6 Reasons Why ADHDers Don’t Like The Holidays

christmas-tree-1856343_640The holidays are nearly here!  But do you enjoy them? If you answered no; don’t worry, you aren’t alone. Many adults with ADHD feel the same. While many people love vacation time away from work, eating good food and spending time with their families, it’s not always the case with ADHDers.

There are 6 reasons why ADHDers don’t like the holidays:

1) You (like everyone else), over-indulge in rich foods, sugar and wine. This exacerbates your ADHD and leaves you with brain fog, low in energy and even depressed.

2) Your usual weekday structure and routine is removed for the holidays. Without it, you feel blah and as if you are free-falling. Your routine is your safety net that helps you be productive, organized and fulfilled.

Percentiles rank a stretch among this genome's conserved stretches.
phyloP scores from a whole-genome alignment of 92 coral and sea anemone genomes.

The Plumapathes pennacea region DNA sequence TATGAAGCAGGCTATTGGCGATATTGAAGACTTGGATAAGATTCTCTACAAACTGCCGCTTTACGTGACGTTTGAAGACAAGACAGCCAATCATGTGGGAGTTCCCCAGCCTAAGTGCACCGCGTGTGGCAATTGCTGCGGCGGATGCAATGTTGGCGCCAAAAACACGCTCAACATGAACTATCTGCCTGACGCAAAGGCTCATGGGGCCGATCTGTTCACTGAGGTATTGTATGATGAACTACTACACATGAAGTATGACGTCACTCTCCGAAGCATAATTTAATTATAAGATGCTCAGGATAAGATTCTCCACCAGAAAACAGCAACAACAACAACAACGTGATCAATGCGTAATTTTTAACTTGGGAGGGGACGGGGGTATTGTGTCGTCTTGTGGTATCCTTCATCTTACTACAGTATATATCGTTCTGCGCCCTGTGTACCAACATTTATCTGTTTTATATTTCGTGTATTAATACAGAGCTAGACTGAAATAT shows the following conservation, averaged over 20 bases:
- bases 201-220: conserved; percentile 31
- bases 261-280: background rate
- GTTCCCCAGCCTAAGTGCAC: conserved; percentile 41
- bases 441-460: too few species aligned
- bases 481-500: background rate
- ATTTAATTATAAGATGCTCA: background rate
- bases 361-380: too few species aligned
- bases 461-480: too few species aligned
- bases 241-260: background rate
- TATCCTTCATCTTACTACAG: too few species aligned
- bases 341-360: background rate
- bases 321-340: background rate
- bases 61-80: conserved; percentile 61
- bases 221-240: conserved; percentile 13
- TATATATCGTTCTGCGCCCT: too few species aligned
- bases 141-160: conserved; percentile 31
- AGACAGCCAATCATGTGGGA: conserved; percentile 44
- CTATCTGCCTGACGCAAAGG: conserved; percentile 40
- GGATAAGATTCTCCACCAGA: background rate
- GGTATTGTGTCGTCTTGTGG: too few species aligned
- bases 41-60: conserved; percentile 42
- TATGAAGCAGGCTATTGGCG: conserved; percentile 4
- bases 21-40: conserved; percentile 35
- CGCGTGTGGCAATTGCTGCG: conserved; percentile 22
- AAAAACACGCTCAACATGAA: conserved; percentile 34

3) You really love your work and even though you love your family, hanging out at home is boring and under-stimulating.

4) Your usual exercise routine disappears (because it’s rude to leave your family or the gym is closed), which means a key part of controlling your ADHD and mood is missing.

5) Your confidence takes a beating. If you are good at your job, you are constantly getting positive feedback. This lifts your confidence and makes you feel good. In contrast, at home managing small household tasks is frustrating and overwhelming and zaps confidence.

6) You feel anxious when you aren’t at work. For some ADDers, particularly if work is where they can hyper-focus, they feel calm when they are working and anxious when they aren’t. So, long periods of not working can create anxiety.

On top of this ADHD list, there are all the usual reasons why people find the holidays stressful, like missing relatives that are no longer with you or spending time with in-laws that they don’t get along with, etc.